Modern Warfare 2’s sales performance may have been expected, but still staggers.
Nonetheless, well-loved franchises are quickly becoming subject to sequel fatigue with new titles becoming an annual event rather than something keenly anticipated every few years. In a recession, when it is common knowledge that a series gets annually updated, it becomes much easier to just skip the latest iterations. The evidence is all around with year on year decline in the sales of annually-updated series. Take the latest Tony Hawk game, Ride, which has sold less than 200,000 copies in the US to date, making it far and away the worst performing iteration n the franchise so far.
In an industry where publishers are looking so closely at track history, new developers find it difficult to get a firm foothold. Uncharted very nearly put Naughty Dog out of business due to the monumental costs involved. Thankfully, sales picked up allowing bills to be paid and development of Among Thieves, Uncharted’s sequel and a definite contender for TGR’s Game of the Year. That Uncharted 2 has outsold its predecessor comfortably goes some way to show that establishing a new franchise is a dangerous proposition but one that, if done correctly, can prove to be profitable.
But Naughty Dog is arguably one of the lucky ones. Like Scribblenauts’ creator 5th Cell, other new developers are looking at fresh avenues of business in order to prosper. British developer Media Molecule presents an interesting model. Rather than releasing a constant barrage of new titles or attempting to release sequel after sequel, it has focused purely on establishing a community with its only intellectual property, constantly drip-feeding new content and functionality in the form of downloadable content. LittleBigPlanet is now a platform in its own right and Media Molecule founder, Mark Healey, has stated he has no plans to create any other original IP during the current generation. As for its performance, Sony says there are at least 1.3 million unique players enjoying Sackboy’s charms.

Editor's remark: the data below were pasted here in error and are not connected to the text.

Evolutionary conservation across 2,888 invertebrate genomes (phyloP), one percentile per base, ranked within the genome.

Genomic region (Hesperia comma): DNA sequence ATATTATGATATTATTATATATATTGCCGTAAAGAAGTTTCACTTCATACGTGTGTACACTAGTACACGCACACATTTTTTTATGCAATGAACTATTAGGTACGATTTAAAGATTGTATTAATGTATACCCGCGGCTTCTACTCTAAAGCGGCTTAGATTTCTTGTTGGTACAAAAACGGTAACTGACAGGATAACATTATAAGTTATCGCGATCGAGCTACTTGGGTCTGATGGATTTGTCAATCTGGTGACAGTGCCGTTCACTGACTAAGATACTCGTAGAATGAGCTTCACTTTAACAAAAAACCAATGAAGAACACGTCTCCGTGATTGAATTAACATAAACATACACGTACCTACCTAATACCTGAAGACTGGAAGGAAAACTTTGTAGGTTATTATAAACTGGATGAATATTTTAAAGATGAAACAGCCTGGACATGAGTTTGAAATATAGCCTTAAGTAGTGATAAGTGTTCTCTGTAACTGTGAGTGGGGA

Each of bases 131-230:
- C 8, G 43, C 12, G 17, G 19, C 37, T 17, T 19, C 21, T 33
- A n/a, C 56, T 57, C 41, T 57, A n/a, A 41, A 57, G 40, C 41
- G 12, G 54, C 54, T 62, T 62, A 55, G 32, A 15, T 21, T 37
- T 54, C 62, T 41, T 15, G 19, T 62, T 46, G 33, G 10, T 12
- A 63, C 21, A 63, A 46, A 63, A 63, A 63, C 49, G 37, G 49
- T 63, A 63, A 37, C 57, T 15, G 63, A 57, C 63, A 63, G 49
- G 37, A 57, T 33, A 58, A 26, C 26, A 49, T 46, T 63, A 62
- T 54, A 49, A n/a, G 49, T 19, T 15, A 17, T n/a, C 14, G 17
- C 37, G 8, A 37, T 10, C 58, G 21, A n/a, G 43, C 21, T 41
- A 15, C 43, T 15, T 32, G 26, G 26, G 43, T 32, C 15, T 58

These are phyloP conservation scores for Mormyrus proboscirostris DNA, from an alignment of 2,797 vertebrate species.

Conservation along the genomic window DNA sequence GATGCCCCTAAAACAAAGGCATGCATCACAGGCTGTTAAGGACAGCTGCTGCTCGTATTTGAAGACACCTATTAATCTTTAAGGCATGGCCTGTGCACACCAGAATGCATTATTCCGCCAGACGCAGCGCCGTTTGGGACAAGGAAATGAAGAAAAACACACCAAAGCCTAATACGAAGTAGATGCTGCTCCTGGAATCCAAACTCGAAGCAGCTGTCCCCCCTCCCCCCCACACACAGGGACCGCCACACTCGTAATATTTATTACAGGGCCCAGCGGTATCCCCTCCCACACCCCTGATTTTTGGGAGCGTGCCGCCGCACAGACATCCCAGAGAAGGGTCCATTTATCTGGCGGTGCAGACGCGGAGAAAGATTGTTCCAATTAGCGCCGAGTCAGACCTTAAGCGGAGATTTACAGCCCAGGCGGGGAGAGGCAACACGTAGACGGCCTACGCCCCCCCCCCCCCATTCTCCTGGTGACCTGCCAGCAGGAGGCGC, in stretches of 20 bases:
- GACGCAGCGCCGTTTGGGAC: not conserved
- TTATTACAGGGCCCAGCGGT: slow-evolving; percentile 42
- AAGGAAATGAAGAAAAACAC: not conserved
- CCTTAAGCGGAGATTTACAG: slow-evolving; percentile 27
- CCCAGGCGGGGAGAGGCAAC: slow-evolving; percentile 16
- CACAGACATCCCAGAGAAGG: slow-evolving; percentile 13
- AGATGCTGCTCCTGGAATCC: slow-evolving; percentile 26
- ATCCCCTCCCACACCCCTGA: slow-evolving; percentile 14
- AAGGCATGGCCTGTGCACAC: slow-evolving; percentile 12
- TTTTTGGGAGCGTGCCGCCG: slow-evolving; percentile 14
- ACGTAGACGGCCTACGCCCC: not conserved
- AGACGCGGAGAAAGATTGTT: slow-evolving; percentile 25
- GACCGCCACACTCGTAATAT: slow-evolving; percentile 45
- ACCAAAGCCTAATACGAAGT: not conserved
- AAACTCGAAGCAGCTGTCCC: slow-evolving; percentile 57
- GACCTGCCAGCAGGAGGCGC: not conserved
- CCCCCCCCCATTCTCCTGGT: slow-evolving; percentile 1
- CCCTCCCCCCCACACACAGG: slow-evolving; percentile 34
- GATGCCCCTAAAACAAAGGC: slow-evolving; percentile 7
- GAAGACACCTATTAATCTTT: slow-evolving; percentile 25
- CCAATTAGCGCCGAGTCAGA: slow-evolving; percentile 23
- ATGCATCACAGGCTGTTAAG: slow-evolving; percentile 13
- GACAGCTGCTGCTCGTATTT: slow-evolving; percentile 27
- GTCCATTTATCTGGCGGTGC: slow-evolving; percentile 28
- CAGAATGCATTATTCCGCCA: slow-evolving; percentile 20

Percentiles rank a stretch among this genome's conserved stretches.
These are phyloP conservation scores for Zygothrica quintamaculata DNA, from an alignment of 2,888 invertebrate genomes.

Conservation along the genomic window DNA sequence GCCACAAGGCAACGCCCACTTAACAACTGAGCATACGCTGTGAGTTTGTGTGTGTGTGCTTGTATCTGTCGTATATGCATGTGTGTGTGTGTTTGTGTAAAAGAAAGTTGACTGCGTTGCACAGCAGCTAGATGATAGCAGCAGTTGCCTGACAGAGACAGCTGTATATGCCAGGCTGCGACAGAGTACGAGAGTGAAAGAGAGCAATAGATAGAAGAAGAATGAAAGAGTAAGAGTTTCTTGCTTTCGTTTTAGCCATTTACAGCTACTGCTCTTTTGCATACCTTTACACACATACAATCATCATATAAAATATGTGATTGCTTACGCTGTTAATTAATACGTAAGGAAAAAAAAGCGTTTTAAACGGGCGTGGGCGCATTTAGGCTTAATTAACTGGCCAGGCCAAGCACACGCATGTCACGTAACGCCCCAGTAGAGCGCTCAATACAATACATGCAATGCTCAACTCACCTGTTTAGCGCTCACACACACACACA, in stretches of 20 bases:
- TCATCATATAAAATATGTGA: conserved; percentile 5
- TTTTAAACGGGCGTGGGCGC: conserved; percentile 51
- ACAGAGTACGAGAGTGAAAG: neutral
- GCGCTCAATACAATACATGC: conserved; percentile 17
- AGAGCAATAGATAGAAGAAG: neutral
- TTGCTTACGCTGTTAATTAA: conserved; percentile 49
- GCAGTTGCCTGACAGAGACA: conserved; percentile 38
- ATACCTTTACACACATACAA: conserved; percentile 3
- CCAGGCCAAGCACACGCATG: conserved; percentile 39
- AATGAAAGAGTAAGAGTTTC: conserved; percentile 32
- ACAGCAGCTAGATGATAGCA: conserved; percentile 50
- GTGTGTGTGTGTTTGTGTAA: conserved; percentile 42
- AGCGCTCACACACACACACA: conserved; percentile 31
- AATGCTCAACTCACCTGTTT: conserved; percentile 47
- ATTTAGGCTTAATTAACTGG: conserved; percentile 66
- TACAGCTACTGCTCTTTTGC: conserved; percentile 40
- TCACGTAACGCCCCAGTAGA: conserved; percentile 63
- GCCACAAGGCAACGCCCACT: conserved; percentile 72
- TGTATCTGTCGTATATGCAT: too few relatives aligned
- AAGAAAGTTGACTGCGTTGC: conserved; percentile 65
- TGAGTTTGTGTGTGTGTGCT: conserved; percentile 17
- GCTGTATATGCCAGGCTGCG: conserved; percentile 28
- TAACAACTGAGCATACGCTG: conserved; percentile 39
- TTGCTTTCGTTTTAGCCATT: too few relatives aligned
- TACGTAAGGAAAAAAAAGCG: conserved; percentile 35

It is entirely refreshing and encouraging to hear that there is another way to do things, that money can be made without the continual need for either sequels or new titles. As a firm fan of LittleBigPlanet, it amazes me how I have never become bored with Sackboy and his floaty platforming ways due to the depth and scope of the user created content and the new tools Media Molecule constantly provides those creators.
Sackboy has the potential to become a true mascot for Sony PlayStation.
2010 is going to be interesting because it can go any one of two ways. The success of Modern Warfare 2 may make developers believe they have a charter to continue on in the same path they have been going down in 2009. The more probable scenario is that they realize Infinity Ward played the long game, and that the results of other popular franchises will prove to be a better indicator. We are already seeing signs of this Activision announcing there will be dramatically fewer Hero games next year. 2009 has seen a sea of change in the way people buy games and it has proved a hard lesson for publishers, but one I suspect they will have learned from.
But there is a light at the end of the tunnel as evidenced by the likes of Flower, Scribblenauts and LittleBigPlanet. The factors surrounding this current dearth of originality are many but none are insurmountable and a stabilizing economy can only assist matters. 2010 already hints at some promising new titles with the likes of Heavy Rain and Ninokuni leading the way in innovation and hopefully laying 2009 to rest as a blip rather than something we can expect as typical of the future. If nothing else, surely the ultimate carrot for developers and publishers is a successful new title providing the basis for a franchise that will span years – see Call of Duty for more details.